Uncontrollable desire by gamers to jump to the next level generates record revenues says Apple
An insatiable desire by gamers to jump to the next level generated record revenues for App Store developers in 2016, according to Apple.
Developers who sell their apps through Apple earned a record $20bn in 2016, up 40% on the previous year. Games dominated App Store’s bestsellers, including Pokemon Go and Nintendo’s Super Mario Run.
Jan Dawson, chief analyst at Jackdaw, said in-app purchases, such as paying to upgrade a character, drove the rise.
Since 2008, when the App Store first launched, developers have earned a total $60bn in revenue.
Last year alone accounted for $20bn, or a third of total sales.
Mr Dawson attributed the acceleration to a relatively new business model where people download a game app for their iPhone or iPad for free, then pay to buy additional features such as opening secret levels or new powers.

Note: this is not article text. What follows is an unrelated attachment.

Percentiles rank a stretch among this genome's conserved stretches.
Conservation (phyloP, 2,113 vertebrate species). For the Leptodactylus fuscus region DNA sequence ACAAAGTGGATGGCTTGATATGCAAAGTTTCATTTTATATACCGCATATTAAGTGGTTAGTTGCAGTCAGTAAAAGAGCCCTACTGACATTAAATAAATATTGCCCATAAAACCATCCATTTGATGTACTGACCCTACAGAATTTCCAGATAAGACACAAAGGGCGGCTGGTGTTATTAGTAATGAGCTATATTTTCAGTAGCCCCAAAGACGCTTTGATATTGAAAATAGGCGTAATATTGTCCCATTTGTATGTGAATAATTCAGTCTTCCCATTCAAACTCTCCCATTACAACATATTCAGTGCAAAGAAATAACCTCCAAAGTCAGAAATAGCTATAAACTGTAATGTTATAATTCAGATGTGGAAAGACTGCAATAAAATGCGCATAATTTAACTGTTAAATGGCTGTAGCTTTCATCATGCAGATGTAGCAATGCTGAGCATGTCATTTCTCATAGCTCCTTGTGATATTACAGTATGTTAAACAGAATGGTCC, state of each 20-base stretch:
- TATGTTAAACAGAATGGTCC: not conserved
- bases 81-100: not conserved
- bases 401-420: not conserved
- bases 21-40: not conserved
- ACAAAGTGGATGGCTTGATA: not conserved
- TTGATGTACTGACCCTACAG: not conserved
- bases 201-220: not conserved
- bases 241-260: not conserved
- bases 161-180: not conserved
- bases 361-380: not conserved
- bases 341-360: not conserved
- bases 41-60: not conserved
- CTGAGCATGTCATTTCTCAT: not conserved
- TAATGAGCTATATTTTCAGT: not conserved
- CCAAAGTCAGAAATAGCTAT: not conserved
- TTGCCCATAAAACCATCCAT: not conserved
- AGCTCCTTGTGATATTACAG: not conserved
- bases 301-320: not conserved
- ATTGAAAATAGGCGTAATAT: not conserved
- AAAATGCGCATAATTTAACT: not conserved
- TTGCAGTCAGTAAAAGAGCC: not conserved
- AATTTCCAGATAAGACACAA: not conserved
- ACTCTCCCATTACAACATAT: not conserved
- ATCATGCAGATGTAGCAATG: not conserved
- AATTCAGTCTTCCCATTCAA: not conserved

In 2016, Apple also also changed its revenue sharing deal with developers of subscription apps such as Netflix or HBO Now.
In the first year of a customer’s subscription, the existing agreement remains in place which gives the developer 70% of revenue and Apple 30%.
Under the new terms, if the subscription continues for a second year Apple takes a smaller cut of 15% and the developer keeps the lion’s share, giving them a greater incentive to work to retain customers’ interest.
Apple also extended the scope of who can offer customers subscriptions to their product. Previously, only categories such as music services and magazines offered this service. In 2016 the option became available to all 25 categories on the App Store, including game makers.
Last year, revenue from subscriptions rose by 74% to $2.7bn. Also, the number of apps available through Apple grew by 20% to 2.2 million.
Mr Dawson said subscriptions give Apple more “predictable” revenue streams as sales of iPhone, iPad and Macs slow.
App sales made a strong start to the year, with customers spending $240m on the App Store on New Year’s Day alone.